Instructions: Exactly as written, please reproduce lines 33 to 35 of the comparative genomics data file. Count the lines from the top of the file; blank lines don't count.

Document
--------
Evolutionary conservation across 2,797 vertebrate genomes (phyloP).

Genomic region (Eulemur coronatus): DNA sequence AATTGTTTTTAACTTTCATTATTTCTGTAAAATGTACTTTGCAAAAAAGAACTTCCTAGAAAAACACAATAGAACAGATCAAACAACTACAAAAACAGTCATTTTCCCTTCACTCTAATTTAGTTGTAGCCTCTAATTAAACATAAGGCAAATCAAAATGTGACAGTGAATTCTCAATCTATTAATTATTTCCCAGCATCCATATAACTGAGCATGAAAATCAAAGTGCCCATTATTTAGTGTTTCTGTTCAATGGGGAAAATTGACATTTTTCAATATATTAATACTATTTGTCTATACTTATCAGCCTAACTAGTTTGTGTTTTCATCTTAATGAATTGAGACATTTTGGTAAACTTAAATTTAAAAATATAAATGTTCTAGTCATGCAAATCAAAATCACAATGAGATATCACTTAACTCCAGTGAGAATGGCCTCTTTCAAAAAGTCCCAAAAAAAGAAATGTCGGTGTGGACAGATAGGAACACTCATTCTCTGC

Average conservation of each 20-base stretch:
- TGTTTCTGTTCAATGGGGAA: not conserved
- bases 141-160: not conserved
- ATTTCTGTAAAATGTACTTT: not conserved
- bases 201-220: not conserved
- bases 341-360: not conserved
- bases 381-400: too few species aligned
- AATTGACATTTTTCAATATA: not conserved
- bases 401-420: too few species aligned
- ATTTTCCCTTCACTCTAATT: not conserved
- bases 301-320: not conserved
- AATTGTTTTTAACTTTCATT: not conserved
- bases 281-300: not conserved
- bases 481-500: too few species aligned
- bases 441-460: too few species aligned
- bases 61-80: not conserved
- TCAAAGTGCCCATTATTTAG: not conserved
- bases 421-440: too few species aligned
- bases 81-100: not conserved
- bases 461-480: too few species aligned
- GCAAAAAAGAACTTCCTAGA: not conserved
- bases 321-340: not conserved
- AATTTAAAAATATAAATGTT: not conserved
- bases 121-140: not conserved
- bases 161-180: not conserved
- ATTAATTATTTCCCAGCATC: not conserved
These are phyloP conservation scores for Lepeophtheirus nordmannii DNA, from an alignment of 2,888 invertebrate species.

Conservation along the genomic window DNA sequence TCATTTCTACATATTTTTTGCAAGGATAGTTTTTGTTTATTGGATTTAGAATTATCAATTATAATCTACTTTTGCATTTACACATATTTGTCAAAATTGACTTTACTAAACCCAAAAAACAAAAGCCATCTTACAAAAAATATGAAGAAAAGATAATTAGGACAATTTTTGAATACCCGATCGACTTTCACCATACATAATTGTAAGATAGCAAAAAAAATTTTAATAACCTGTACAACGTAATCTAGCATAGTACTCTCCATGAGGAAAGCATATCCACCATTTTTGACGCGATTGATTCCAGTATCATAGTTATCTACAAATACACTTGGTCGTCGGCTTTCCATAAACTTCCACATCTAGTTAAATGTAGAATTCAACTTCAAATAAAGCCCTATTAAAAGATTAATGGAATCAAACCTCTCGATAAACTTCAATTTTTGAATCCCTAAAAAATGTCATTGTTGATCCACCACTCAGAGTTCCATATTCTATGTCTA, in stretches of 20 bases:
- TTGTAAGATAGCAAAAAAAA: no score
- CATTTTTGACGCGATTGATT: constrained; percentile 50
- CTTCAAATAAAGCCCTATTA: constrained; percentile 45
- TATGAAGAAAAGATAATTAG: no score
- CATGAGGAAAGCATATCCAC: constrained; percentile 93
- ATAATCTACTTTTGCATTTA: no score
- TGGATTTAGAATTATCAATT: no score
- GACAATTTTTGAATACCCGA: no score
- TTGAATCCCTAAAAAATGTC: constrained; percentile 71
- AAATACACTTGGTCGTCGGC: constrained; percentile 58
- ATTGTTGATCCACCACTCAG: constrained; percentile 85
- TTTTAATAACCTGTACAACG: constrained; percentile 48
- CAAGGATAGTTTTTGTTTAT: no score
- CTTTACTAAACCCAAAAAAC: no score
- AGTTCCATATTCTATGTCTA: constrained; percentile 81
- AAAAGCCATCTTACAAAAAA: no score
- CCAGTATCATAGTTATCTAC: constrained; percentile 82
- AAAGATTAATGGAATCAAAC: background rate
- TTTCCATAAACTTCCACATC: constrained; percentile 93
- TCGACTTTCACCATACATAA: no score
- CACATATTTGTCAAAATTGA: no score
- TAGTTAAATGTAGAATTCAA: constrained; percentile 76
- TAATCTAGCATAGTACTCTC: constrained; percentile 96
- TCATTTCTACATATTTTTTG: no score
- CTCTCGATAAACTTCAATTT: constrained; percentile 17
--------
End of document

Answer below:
- CTTCAAATAAAGCCCTATTA: constrained; percentile 45
- TATGAAGAAAAGATAATTAG: no score
- CATGAGGAAAGCATATCCAC: constrained; percentile 93